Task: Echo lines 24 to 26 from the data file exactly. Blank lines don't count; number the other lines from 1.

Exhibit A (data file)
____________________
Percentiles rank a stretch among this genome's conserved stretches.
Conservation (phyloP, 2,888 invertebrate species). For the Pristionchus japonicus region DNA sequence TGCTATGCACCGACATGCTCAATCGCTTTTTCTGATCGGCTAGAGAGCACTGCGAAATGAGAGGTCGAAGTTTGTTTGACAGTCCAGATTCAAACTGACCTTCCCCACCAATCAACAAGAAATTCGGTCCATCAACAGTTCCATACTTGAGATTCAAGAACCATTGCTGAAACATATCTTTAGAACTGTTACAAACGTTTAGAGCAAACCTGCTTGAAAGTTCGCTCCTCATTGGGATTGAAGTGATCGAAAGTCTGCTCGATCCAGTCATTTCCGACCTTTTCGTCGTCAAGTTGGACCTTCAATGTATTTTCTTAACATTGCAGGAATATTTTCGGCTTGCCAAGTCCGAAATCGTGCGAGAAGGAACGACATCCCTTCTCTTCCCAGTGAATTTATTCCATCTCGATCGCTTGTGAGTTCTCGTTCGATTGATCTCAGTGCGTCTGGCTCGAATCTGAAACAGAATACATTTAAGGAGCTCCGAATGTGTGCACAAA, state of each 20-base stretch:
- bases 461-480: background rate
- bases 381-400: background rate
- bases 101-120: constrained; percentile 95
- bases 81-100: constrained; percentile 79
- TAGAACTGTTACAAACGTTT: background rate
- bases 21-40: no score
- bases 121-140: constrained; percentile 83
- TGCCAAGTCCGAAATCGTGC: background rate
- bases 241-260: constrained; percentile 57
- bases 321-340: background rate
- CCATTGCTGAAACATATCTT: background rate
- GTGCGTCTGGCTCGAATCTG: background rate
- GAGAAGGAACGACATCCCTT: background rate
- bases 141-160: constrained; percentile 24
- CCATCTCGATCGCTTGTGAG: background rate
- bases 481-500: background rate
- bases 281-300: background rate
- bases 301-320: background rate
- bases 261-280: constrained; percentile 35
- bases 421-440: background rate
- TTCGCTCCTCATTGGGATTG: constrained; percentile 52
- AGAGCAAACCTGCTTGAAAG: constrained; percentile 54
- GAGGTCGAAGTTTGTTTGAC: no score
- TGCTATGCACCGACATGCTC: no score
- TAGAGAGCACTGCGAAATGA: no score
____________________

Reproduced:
- AGAGCAAACCTGCTTGAAAG: constrained; percentile 54
- GAGGTCGAAGTTTGTTTGAC: no score
- TGCTATGCACCGACATGCTC: no score